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The influence of seat backrest angle on human performance during whole-body vibration

G.S. Paddan, S.R. Holmes, N.J. Mansfield, H. Hutchinson, C.I. Arrowsmith, S.K. King, R.J.M. Jones, A.N. Rimell
2011 Ergonomics  
This study investigated the effects of reclined backrest angles on cognitive and psychomotor tasks during exposure to vertical whole-body vibration. Twenty participants were each exposed to three test stimuli of vertical vibration: 2-8 Hz; 8-14 Hz and 14-20 Hz, plus a stationary control condition whilst seated on a vibration platform at five backrest angles: 0° (recumbent, supine) to 90° (upright). The vibration magnitude was 2.0 ms −2 root-mean-square. The participants were seated at one of
more » ... seated at one of the backrest angles and exposed to each of the three vibration stimuli while performing a tracking and choice reaction time tasks; then they completed the NASA-TLX workload scales. Apart from 22.5° seat backrest angle for the tracking task, backrest angle did not adversely affect the performance during vibration. However, participants required increased effort to maintain performance during vibration relative to the stationary condition. These results suggest that undertaking tasks in an environment with vibration could increase workload and risk earlier onset of fatigue. Practitioner Summary Current vibration standards provide guidance for assessing exposures for seated, standing and recumbent positions, but not for semi-recumbent postures. This paper reports new experimental data systematically investigating the effect of backrest angle on human performance. It demonstrates how workload is elevated with whole-body vibration, without getting affected by backrest angle. PADDAN, G.S. ... et al., 2012. The influence of seat backrest angle on human performance during whole-body vibration. Ergonomics, 55 (1), pp. 114 -128.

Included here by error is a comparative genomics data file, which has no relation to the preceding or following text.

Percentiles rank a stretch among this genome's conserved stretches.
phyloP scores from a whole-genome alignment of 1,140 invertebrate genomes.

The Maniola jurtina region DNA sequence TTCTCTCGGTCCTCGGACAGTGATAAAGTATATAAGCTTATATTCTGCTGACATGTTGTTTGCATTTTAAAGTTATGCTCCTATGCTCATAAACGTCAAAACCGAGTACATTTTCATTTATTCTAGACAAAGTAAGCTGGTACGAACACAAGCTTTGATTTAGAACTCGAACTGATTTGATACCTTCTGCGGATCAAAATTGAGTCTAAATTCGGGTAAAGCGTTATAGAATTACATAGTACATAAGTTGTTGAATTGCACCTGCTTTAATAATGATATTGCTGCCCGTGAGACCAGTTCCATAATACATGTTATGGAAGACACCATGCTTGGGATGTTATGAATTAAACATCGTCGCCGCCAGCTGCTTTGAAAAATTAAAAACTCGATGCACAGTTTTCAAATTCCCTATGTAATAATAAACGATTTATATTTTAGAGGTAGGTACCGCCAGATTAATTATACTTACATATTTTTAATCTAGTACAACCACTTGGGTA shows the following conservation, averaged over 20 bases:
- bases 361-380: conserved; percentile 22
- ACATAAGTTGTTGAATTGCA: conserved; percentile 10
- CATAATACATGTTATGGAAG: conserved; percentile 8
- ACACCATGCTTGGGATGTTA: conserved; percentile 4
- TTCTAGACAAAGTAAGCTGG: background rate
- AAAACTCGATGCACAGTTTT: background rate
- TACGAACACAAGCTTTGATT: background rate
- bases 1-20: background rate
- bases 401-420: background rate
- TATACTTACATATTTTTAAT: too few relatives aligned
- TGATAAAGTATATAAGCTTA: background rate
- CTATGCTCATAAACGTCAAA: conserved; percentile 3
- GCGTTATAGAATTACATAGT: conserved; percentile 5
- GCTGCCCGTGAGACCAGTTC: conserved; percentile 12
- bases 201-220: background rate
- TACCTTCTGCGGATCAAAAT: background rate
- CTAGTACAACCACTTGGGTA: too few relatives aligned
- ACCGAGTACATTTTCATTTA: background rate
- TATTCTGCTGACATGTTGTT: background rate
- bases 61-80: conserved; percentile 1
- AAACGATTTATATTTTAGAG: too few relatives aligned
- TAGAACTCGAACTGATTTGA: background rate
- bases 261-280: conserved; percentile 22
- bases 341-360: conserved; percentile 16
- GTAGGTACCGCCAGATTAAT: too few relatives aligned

doi:10.1080/00140139.2011.634030 pmid:22176489 fatcat:bvf3iitvnbei5mhowfwtu42724